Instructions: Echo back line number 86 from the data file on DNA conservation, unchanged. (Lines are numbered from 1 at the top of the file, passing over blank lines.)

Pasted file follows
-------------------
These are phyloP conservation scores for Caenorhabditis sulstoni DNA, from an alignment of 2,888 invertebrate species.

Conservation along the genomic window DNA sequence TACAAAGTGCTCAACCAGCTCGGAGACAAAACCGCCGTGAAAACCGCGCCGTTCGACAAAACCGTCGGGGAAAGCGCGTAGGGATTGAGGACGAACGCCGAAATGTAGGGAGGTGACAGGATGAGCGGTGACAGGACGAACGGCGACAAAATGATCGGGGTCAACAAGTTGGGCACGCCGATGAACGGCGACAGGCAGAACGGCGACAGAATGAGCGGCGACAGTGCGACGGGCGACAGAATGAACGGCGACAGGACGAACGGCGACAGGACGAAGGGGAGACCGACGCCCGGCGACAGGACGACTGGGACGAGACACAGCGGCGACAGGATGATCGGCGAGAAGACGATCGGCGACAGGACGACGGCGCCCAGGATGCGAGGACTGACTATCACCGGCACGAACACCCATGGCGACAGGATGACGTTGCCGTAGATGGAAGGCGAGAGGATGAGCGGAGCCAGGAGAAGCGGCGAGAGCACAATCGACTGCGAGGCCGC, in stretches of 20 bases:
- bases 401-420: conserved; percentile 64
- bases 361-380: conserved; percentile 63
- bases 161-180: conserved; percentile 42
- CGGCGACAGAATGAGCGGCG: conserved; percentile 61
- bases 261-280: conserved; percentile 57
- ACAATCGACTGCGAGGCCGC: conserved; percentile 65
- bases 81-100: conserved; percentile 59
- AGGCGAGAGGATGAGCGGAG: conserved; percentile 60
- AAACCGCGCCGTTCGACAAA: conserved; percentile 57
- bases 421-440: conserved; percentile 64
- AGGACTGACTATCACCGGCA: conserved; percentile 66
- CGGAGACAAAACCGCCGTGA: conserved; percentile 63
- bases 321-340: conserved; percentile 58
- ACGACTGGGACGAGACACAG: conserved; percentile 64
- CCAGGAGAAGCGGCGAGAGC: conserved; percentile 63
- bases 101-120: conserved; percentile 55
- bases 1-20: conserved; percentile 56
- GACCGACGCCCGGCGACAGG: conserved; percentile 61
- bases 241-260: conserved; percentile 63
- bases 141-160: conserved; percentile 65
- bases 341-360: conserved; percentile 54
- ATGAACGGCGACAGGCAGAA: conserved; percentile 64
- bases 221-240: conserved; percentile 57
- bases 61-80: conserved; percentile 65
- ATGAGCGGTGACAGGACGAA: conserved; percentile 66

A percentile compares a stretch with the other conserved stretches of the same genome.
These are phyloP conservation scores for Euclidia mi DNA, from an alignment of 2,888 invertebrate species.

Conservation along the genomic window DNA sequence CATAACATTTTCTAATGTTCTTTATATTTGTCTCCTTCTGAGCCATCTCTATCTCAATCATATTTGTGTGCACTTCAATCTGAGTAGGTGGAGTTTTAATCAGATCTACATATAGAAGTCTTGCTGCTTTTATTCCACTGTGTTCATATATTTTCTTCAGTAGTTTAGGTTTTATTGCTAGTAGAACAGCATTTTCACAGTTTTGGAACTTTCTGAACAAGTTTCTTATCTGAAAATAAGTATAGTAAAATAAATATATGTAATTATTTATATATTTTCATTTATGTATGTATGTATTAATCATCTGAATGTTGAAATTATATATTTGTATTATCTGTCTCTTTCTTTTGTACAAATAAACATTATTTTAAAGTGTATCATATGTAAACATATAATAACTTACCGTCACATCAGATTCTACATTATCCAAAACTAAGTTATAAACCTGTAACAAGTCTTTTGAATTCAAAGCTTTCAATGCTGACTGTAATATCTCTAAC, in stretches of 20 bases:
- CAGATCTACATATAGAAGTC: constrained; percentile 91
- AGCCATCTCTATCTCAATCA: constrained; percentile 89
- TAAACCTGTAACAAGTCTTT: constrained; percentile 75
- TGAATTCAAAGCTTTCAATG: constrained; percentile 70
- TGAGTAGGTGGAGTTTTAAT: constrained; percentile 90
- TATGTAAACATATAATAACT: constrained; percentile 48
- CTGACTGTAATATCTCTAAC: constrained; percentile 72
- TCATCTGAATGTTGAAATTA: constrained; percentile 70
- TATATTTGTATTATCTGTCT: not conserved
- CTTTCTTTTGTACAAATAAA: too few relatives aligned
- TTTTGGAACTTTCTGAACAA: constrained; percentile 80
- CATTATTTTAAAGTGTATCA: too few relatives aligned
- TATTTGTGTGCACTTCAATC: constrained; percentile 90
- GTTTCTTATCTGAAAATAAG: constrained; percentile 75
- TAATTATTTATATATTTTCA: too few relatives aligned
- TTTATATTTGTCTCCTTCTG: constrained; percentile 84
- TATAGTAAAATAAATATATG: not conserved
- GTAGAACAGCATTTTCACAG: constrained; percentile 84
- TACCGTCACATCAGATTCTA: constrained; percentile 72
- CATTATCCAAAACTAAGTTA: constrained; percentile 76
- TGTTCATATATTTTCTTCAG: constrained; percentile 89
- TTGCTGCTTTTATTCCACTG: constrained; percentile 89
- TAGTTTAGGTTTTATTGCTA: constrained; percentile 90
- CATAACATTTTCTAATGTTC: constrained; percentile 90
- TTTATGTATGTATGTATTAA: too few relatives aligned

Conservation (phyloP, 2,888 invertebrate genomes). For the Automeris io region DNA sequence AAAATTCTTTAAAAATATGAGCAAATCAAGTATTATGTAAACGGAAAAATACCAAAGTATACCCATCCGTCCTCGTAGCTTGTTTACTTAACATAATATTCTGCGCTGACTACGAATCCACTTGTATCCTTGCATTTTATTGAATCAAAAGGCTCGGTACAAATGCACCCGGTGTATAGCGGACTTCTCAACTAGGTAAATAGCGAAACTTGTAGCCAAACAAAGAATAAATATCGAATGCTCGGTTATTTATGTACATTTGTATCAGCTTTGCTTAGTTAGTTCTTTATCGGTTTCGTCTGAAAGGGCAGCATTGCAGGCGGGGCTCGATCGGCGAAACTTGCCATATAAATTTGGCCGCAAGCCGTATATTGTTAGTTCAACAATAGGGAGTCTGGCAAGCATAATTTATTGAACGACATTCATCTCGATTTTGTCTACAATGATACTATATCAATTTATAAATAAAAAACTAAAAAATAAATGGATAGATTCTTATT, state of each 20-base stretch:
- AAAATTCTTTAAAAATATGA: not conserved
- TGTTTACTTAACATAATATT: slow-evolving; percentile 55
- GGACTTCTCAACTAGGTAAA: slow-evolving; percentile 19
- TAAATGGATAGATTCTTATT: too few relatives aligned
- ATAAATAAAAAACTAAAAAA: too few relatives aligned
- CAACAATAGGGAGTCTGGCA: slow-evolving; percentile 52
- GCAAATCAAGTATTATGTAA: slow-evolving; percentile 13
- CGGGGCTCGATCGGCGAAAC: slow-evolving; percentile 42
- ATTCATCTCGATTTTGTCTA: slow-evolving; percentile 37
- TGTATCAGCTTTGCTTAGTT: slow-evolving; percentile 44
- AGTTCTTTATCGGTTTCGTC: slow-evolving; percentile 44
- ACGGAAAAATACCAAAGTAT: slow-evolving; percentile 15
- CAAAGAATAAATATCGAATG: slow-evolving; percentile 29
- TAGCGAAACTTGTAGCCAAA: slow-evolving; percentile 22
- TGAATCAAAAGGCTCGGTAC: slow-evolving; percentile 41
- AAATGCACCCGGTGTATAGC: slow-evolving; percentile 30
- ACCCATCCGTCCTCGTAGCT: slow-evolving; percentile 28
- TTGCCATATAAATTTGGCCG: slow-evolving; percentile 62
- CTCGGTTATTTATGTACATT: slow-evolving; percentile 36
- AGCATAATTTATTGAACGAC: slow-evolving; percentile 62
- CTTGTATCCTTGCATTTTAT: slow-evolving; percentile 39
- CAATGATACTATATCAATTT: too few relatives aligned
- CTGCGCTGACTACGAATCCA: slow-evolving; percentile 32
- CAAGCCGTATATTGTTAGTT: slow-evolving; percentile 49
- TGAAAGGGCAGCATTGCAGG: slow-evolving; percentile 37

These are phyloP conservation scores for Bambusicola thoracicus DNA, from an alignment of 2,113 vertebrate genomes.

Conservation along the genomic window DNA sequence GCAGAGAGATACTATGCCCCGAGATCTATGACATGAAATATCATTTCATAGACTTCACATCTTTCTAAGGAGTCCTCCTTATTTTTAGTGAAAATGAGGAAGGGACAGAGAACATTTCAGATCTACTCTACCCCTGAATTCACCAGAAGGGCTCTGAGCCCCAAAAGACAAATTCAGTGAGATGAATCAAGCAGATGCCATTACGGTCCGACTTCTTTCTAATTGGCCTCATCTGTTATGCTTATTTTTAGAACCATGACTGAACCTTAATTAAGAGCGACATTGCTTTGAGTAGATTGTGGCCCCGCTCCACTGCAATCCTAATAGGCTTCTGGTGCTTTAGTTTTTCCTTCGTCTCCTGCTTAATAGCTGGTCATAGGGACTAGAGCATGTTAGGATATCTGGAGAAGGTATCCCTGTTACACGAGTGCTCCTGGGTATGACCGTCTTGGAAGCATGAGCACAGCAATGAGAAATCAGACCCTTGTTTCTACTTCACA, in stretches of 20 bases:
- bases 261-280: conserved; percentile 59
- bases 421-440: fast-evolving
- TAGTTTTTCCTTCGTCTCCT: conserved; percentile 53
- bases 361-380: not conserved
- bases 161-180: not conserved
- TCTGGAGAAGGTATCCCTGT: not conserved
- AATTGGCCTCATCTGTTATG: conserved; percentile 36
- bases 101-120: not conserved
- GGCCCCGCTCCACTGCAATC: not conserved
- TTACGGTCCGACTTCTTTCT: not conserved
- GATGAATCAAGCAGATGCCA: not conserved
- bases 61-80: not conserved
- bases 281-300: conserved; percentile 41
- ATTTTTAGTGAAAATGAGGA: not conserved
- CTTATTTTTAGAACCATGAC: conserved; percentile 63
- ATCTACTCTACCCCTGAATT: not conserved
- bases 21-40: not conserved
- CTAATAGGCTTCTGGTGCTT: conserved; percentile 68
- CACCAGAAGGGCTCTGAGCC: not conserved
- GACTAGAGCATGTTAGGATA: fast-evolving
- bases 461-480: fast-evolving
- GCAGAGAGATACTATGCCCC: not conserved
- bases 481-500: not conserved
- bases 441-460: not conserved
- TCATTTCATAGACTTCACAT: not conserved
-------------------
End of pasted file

- TAGTTTTTCCTTCGTCTCCT: conserved; percentile 53